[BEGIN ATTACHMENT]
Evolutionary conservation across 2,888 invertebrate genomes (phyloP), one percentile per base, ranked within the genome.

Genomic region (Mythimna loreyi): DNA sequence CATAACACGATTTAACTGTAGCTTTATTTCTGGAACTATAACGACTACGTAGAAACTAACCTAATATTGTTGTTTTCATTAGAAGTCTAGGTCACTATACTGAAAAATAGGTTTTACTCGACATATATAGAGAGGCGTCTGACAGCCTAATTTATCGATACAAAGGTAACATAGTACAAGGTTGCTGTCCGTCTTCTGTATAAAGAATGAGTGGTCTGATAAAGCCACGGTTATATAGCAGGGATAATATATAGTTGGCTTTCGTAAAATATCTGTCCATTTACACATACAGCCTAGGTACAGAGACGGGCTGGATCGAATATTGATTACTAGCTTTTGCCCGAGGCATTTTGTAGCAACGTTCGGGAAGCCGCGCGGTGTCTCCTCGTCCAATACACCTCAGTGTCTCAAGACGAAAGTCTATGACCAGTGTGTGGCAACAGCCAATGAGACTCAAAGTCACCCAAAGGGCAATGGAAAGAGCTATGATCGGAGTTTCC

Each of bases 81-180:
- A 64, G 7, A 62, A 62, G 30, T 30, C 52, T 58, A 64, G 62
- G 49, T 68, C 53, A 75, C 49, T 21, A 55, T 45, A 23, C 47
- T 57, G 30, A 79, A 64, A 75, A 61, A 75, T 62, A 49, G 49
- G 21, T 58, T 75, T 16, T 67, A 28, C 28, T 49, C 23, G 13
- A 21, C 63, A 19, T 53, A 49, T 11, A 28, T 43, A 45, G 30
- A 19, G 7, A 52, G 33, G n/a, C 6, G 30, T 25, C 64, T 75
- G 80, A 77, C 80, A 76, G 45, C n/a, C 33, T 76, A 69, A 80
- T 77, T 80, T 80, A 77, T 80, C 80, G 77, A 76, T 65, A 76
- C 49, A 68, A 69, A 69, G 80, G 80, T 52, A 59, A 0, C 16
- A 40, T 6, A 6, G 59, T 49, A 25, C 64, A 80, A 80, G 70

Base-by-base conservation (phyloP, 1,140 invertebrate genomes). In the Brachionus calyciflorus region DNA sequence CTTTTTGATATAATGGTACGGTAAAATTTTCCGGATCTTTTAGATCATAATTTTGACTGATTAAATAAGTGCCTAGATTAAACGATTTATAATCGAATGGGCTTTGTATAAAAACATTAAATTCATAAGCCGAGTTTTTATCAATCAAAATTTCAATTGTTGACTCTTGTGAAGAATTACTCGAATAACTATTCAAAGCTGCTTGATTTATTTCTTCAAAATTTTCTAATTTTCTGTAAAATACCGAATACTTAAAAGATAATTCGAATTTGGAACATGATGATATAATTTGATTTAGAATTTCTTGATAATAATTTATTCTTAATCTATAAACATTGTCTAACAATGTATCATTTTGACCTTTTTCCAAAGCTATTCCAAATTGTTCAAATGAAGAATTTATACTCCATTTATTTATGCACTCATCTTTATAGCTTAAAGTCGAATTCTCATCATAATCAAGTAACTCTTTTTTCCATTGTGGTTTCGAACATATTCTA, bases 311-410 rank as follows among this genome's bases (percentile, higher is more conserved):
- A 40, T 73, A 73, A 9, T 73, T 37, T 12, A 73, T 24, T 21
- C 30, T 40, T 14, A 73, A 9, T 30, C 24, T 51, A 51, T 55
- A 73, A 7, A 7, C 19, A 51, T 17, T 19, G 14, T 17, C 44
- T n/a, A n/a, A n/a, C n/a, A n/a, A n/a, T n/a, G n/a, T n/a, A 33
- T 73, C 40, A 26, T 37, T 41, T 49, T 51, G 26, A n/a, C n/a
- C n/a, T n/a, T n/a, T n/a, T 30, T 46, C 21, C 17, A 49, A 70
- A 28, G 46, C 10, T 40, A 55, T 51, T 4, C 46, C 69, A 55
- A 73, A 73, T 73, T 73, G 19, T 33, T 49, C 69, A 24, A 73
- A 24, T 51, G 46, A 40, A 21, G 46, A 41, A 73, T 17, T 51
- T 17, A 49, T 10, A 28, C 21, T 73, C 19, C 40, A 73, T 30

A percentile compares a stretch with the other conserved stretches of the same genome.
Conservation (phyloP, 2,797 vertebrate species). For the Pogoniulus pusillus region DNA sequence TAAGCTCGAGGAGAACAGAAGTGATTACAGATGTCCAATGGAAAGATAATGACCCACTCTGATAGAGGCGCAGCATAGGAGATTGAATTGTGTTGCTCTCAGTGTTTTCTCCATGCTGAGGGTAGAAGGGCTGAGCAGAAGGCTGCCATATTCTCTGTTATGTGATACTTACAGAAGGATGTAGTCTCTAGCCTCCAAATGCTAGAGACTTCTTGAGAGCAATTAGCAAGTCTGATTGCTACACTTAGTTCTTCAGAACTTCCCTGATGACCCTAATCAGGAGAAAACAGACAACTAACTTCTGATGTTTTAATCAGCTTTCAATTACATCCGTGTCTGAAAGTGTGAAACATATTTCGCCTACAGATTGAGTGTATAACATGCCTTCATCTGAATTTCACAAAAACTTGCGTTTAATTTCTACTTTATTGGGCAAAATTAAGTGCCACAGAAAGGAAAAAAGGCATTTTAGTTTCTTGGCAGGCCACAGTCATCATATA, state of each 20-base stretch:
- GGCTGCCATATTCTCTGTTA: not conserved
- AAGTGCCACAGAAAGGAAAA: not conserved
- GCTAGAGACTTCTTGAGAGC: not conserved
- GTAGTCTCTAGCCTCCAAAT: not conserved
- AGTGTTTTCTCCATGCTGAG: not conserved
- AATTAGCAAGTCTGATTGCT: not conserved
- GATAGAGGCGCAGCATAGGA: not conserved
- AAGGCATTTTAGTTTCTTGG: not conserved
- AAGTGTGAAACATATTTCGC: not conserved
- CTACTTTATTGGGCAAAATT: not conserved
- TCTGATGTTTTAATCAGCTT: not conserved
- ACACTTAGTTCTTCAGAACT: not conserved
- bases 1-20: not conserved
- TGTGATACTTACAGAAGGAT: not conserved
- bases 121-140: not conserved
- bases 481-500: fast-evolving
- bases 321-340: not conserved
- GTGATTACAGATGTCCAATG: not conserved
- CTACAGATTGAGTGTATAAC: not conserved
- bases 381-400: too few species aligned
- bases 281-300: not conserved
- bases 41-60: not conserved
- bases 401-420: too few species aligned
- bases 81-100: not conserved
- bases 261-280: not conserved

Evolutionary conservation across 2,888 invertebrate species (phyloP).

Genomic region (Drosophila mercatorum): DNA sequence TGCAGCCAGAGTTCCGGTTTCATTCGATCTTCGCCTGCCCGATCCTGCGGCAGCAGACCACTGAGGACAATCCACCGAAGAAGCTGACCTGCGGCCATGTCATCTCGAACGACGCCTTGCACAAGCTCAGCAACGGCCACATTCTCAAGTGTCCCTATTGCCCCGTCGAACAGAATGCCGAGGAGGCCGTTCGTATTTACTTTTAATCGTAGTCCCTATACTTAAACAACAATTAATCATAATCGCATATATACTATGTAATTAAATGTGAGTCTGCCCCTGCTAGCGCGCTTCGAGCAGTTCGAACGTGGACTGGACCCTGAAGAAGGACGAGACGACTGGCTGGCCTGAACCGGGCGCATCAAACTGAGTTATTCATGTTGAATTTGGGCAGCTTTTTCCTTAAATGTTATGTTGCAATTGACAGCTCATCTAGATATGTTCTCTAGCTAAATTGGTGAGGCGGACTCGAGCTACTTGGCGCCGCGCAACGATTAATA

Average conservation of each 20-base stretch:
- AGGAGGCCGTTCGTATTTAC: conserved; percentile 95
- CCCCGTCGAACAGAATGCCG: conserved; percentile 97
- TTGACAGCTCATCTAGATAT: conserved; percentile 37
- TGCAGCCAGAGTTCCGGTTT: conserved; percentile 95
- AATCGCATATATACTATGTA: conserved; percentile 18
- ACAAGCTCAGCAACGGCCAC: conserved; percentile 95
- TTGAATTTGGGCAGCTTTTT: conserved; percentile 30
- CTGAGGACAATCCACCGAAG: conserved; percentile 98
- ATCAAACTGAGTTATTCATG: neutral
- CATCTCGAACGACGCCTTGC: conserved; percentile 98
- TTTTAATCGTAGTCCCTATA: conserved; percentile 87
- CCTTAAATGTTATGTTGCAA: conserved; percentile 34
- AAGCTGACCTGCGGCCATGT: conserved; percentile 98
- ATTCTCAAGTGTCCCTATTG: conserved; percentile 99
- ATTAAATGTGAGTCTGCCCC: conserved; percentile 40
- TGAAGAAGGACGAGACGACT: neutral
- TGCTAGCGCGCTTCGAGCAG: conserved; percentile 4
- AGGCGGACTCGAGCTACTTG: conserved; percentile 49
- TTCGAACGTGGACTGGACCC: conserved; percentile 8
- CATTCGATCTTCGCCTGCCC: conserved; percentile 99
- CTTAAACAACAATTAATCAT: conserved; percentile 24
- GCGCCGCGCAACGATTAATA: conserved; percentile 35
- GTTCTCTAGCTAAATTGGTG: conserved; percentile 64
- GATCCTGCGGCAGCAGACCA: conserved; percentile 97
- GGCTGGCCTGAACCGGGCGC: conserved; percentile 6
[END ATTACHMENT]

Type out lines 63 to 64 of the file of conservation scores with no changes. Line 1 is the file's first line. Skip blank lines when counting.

- ATCAAACTGAGTTATTCATG: neutral
- CATCTCGAACGACGCCTTGC: conserved; percentile 98